Cook to safe temperatures. Foods are safely cooked when they are heated to the USDA-FDA recommended safe minimum internal temperatures, listed below.
To ensure that your foods are cooked safely, always do the following.
- Use a food thermometer to measure the internal temperature of cooked foods. The color of food is not a reliable indicator of safety or doneness. Check the internal temperature in several places to make sure that the meat, poultry, seafood, or egg product is cooked to safe minimum internal temperatures.
- Cook all raw beef, lamb, pork, and veal steaks, roasts, and chops to 145 °F with a 3-minute rest time after removal from the heat source before carving or consuming.
- Cook ground beef to at least 160 °F and ground poultry to a safe minimum internal temperature of 165 °F.
- Reheat fully cooked hams packaged at a USDA-inspected plant to 140 °F. For fully cooked ham that has been repackaged in any other location or for leftover fully cooked ham, heat to 165 °F.
- Cook seafood to 145 °F. Cook shrimp, lobster, and crab until they turn red and the flesh is pearly opaque. Cook clams, mussels, and oysters until the shells open. If the shells do not open, do not eat the seafood inside.
- Cook eggs until the yolks and whites are firm. Use only recipes in which the eggs are cooked or heated to 160 °F.
- Bring sauces, soups, and gravy to a boil when reheating. Heat other leftovers to165 °F.
- Reheat hot dogs, luncheon meats, bologna, and other deli meats until steaming hot or 165 °F.
- When cooking in a microwave oven, cover food, stir, and rotate for even cooking. If there is no turntable, rotate the dish by hand once or twice during cooking. Always allow standing time, which completes the cooking, before checking the internal temperature with a food thermometer. Food is done when it reaches the USDA-FDA recommended safe minimum internal temperatures listed above.
Learn more about cooking your food thoroughly at Foodsafety.gov
Refrigerate promptly. Cold temperatures slow the growth of harmful bacteria. Keeping a constant refrigerator temperature of 40 °F or below is one of the most effective ways to reduce risk of foodborne illness. Use an appliance thermometer to be sure the refrigerator temperature is consistently 40 °F or below and the freezer temperature is 0 °F or below.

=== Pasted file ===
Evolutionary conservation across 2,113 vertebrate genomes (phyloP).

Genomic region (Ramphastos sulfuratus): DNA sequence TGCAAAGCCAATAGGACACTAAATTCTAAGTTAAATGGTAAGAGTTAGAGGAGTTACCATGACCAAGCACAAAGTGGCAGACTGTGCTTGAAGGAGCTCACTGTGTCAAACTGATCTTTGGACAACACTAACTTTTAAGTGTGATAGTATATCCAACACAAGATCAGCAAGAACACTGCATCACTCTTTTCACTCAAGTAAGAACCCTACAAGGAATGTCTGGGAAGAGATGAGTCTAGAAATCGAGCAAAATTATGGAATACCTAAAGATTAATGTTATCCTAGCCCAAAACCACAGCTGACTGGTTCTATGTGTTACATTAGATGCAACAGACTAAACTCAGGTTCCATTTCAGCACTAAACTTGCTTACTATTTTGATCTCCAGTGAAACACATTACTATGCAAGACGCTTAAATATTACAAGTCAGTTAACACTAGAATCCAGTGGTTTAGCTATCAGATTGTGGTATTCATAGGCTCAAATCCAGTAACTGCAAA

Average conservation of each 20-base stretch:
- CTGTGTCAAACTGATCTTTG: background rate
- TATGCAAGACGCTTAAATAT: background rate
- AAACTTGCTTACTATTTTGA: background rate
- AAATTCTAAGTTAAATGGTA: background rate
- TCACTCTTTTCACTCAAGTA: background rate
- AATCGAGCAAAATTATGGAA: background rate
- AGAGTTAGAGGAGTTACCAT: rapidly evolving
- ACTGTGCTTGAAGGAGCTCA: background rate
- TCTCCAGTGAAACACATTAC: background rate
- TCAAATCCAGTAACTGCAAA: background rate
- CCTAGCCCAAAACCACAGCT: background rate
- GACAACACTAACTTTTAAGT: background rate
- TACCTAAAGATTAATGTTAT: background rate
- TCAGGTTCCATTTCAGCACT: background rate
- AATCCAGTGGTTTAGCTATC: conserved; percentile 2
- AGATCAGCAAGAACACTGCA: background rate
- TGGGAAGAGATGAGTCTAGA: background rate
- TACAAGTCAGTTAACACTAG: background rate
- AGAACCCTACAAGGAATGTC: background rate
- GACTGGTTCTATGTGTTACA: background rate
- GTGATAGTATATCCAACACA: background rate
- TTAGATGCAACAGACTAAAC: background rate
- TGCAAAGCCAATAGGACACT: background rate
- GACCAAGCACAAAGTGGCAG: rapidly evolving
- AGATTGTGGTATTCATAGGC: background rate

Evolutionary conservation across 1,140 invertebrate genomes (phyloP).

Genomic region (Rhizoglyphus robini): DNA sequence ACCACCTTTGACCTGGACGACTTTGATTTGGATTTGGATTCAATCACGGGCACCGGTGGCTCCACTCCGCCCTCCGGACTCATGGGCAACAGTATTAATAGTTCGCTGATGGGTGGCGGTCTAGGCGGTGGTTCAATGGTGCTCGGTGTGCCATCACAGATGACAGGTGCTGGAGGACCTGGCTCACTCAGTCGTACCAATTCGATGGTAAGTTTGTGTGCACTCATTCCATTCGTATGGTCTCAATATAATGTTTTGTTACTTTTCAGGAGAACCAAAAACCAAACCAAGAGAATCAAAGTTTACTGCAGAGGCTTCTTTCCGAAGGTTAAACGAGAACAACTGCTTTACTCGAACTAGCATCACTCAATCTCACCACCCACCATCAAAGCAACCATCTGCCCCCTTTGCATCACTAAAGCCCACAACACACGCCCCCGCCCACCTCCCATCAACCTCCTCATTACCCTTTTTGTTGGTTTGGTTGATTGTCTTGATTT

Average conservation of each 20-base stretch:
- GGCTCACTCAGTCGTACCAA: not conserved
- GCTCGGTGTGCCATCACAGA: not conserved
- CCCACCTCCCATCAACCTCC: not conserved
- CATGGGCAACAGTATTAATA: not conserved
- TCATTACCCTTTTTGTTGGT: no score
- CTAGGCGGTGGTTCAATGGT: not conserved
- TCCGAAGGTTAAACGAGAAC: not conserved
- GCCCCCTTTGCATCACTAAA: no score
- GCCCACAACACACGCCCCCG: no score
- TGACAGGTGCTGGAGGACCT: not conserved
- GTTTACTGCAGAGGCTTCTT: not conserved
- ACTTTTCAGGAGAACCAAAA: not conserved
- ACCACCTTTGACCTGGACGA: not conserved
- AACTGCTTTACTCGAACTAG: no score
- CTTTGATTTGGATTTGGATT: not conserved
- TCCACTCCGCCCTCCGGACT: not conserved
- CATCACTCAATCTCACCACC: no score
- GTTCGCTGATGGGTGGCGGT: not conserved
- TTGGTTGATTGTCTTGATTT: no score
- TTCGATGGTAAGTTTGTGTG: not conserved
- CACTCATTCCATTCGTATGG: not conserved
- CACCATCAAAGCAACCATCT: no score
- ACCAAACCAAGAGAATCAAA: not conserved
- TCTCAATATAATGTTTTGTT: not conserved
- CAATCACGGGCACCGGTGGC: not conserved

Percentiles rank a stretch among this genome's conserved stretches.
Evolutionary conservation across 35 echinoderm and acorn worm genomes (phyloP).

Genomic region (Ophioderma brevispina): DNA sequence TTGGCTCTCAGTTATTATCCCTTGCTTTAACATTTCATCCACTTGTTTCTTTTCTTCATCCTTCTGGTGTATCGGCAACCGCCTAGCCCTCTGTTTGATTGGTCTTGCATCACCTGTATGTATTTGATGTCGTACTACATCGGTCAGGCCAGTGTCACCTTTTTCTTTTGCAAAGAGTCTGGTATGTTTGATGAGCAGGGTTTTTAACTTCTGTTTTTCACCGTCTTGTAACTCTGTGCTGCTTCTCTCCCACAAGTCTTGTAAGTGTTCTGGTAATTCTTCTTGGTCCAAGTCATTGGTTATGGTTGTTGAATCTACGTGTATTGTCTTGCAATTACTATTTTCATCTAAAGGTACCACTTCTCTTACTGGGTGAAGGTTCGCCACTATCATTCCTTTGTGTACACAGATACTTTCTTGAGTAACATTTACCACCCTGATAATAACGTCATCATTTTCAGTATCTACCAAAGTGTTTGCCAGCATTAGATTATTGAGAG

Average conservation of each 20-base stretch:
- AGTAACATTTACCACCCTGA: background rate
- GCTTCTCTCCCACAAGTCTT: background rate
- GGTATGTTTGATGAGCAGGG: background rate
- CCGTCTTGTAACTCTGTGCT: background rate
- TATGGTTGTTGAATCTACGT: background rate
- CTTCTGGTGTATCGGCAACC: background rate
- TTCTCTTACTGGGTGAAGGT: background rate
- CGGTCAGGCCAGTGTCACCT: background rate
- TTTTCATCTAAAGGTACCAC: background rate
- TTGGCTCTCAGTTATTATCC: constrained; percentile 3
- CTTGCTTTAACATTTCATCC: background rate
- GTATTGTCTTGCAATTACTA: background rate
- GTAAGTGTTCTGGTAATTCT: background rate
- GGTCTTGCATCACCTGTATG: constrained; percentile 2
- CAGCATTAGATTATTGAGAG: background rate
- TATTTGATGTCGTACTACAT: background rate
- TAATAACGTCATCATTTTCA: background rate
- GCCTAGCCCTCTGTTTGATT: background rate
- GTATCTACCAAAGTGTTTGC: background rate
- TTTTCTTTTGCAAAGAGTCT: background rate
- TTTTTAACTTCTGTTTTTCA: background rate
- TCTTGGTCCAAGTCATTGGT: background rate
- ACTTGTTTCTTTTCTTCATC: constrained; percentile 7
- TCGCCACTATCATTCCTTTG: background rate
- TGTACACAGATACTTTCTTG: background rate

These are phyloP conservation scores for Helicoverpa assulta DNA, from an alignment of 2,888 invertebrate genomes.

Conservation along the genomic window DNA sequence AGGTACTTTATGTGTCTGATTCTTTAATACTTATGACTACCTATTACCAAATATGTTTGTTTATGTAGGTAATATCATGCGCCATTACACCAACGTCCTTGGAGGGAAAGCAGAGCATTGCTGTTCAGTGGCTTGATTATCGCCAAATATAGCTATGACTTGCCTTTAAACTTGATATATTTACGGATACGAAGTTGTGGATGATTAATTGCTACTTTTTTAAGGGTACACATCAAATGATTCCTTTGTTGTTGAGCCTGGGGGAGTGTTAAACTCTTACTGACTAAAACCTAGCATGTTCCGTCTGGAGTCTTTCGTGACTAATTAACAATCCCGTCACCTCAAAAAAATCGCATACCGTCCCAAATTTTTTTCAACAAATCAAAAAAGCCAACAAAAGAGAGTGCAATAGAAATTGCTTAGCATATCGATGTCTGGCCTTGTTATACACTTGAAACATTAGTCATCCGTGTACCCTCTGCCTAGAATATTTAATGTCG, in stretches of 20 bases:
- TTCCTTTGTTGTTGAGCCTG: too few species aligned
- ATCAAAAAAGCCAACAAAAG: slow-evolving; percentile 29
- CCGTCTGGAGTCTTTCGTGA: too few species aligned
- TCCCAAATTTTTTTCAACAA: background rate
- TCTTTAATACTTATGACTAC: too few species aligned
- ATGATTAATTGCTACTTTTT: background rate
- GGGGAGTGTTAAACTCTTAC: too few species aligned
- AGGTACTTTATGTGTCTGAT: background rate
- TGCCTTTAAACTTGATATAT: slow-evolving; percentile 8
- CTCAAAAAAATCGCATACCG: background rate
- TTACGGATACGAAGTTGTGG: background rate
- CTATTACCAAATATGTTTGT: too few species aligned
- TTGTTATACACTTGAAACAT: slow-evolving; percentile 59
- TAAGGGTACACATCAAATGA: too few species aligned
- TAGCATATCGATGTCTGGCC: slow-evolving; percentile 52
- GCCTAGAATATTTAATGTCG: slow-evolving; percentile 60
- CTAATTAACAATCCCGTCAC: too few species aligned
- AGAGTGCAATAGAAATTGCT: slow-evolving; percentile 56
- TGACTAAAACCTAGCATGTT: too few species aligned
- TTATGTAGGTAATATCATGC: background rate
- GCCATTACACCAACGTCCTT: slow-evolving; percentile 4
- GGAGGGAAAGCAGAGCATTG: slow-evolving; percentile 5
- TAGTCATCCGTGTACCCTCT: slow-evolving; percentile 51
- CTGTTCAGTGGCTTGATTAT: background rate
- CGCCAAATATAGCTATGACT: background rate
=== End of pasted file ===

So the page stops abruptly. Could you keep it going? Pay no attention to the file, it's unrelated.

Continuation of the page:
To chill foods properly, do the following.
- Refrigerate or freeze meat, poultry, eggs, seafood, and other perishables. Never let these foods sit at room temperatures for more than two hours before storing in the refrigerator or freezer. Refrigerate within 1 hour if the temperature outside is above 90 °F.
- Discard any food left out at room temperature for more than 2 hours—1 hour if the temperature was above 90 °F.
- Don't keep refrigerated leftovers more than 3 to 4 days. Even if the food looks and smells fine, it may not be safe to eat after that time. If you question the safety of any food, throw it out without tasting it.
- Never thaw food at room temperature, such as on the counter top. It is safe to thaw food in the refrigerator, in cold water, or in the microwave. If you thaw food in cold water or in the microwave, you should cook it immediately.
- For faster thawing, put the frozen food in a leak-proof plastic bag and immerse it in cold water. Change the water every 30 minutes, and cook the food immediately after thawing. You can also thaw food in a microwave if you plan to cook it right away.
- Divide large amounts of food into shallow containers for quicker cooling in the refrigerator.